Raymond Marvin Reece was a husband and father who enjoyed pleasures like family boating trips, camping and stock-car racing. Tragically, the 46-year-old maintenance worker at H.M. Richards Inc. was fatally electrocuted on Oct. 1, 2014, as he disconnected wiring on a saw at the company's temporary facility on Towery Road in Guntown.
Investigators from the U.S. Department of Labor's Occupational Safety and Health Administration who responded to the scene after his death found the furniture upholstery manufacturer violated nine safety standards, of which one could have prevented the tragedy. Among the violations was H.M. Richards' failure to provide electrical safety training to Reece, as required. If they had, Reece would have known the equipment he worked with was still "live" and contained enough electricity to kill him.
"Regrettably, a spouse and two children are left without a husband, father and the support he provided to make ends meet because H.M. Richards failed to train or qualify Mr. Reece in the duties he was assigned according to OSHA standards," said Eugene Stewart, OSHA's area director in Jackson.
OSHA issued a citation for not marking circuit breakers to indicate what they control in the circuit-breaker box. A repeated violation exists when an employer previously has been cited for the same or a similar violation of a standard, regulation, rule or order at any facility in federal enforcement states within the last five years. The agency cited H.M. Richards in May 2011 for this same violation.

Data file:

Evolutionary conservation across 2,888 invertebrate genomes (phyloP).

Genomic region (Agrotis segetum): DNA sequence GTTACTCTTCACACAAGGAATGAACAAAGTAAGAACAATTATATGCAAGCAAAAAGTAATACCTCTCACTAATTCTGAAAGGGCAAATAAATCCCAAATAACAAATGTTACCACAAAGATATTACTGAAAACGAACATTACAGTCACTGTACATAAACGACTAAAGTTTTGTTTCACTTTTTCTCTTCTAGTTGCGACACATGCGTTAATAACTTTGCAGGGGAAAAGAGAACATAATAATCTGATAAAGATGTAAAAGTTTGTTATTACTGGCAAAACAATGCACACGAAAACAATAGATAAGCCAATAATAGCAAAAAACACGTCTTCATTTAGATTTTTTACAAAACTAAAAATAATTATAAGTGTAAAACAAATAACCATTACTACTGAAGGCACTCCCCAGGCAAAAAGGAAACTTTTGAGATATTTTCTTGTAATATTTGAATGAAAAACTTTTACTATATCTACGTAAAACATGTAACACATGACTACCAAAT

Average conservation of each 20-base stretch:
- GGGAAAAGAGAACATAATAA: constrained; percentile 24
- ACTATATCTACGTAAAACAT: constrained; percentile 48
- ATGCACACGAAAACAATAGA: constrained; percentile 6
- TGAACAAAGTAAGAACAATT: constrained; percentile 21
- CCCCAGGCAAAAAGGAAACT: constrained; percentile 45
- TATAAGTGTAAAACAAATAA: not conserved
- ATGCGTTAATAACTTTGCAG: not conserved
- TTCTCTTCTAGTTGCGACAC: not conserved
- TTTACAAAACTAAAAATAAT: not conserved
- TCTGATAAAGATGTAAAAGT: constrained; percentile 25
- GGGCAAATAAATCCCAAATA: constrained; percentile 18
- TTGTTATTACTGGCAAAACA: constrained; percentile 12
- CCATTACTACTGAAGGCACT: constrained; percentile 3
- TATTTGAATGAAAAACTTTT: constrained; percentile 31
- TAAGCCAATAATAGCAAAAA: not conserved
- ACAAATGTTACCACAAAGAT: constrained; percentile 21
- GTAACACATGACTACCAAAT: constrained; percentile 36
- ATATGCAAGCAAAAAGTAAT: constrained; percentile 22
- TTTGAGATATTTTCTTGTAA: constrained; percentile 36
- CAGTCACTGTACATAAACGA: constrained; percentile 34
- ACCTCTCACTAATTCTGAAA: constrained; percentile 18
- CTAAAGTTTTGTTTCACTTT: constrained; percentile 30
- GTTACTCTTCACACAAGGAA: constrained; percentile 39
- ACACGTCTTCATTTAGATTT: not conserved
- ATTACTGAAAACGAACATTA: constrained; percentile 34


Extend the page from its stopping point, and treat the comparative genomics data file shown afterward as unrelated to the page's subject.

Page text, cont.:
Inspectors also found seven serious violations, including failing to ensure that employees were trained and qualified to perform electrical work; exposing workers to amputations and struck-by hazards by operating dangerous machines without protection; not ensuring the electrical disconnect switch could not be turned back on before performing work; and exposing employees to electrical shock and burns due to unmarked ground conductors. Another violation was cited for allowing damaged wiring on a fan.
A serious violation occurs when there is substantial probability that death or serious physical harm could result from a hazard about which the employer knew or should have known.
Founded in 1997, H.M. Richards employs approximately 900 workers at its Guntown facility and faces $55,100 in proposed penalties. The company has 15 business days from receipt of its citations and proposed penalties to comply, request a conference with OSHA's area director, or contest the findings before the independent Occupational Safety and Health Review Commission.
Bureau of Labor Statistics preliminary data from the Census of Fatal Occupational Injuries shows fatal work injuries in Mississippi accounted for 64 of the 4,405 fatal work* injuries reported nationally in 2013. Additional details are available at http://www.bls.gov.